Popular Mechanics (South Africa)



SO MANY PLANTS THAT WE ENJOY – especially trees – are the gift of someone else’s foresight. A sapling in one generation becomes a landmark in the next. My parent’s forest garden, an 8 × 8 m space behind the driveway, layered with trees, shrubs, and ground cover, technicall­y started with the Holtzes. As the prior owners of the home, they planted cedars along the back fence. When my parents moved in 30 years ago, their neighbours had an enormous hackberry tree that dropped seeds into our garden. A few of those seeds grew into trees that ultimately stretched into a canopy above the cedars. Then 10 years ago, my mom dug up two redbud trees, the size of twigs, from her father’s garden when he died and replanted them in her yard. Now, at five metres tall, they form the understory. And last year, we added witch hazel and a buttonbush, carved out short pathways, and laid a ground cover of shade-loving perennials – columbine, oak and palm sedge grasses, and ferns that will someday creep along the ground and cover the soil entirely.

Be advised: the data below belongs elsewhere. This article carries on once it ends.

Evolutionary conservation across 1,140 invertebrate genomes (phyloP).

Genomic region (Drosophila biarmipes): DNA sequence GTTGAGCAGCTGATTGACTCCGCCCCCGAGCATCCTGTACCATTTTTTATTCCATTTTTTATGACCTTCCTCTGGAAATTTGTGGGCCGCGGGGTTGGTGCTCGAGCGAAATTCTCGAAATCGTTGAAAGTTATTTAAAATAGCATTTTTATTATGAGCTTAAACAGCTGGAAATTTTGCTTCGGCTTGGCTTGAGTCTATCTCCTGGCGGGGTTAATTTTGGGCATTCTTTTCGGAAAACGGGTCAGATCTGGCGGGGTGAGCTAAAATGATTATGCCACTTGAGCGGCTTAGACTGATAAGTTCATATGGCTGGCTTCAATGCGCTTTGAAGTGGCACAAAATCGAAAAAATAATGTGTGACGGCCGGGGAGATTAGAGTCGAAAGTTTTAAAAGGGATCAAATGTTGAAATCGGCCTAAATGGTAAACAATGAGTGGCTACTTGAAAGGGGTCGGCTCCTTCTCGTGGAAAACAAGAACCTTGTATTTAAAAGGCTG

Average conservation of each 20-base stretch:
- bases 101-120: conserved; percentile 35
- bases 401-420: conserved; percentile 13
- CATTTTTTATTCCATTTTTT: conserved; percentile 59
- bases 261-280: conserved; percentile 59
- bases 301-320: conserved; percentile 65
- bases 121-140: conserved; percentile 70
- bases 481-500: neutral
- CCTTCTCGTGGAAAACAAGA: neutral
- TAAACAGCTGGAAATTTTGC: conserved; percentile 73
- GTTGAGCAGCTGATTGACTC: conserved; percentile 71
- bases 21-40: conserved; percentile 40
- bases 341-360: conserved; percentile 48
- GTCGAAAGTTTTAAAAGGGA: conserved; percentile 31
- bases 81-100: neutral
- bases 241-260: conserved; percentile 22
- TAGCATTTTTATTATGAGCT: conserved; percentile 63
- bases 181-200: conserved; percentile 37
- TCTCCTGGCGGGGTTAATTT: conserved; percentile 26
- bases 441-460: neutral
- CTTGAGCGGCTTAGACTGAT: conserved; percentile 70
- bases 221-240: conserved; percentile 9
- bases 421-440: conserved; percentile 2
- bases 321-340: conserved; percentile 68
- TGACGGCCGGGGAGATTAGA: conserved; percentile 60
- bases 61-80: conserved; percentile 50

We can’t predict who will inherit the garden next, but in a way, the work we’re doing now is for them. Just as the cedars and the redbuds were for us.

The key to a long-lived forest garden is biodiversi­ty – and that goes beyond flora. You need to attract and feed beneficial creatures of all kinds, including insects and birds to pollinate plants, spread seeds, and regulate pest population­s, as well as microbes and fungi to enrich the soil. Here, Jessi Bloom, owner of NW Bloom Ecological Services and author of Creating Sanctuary, shares some guidelines for designing your own forest garden.

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Bloom designed this garden to grow food in Mill Creek, WA, USA.
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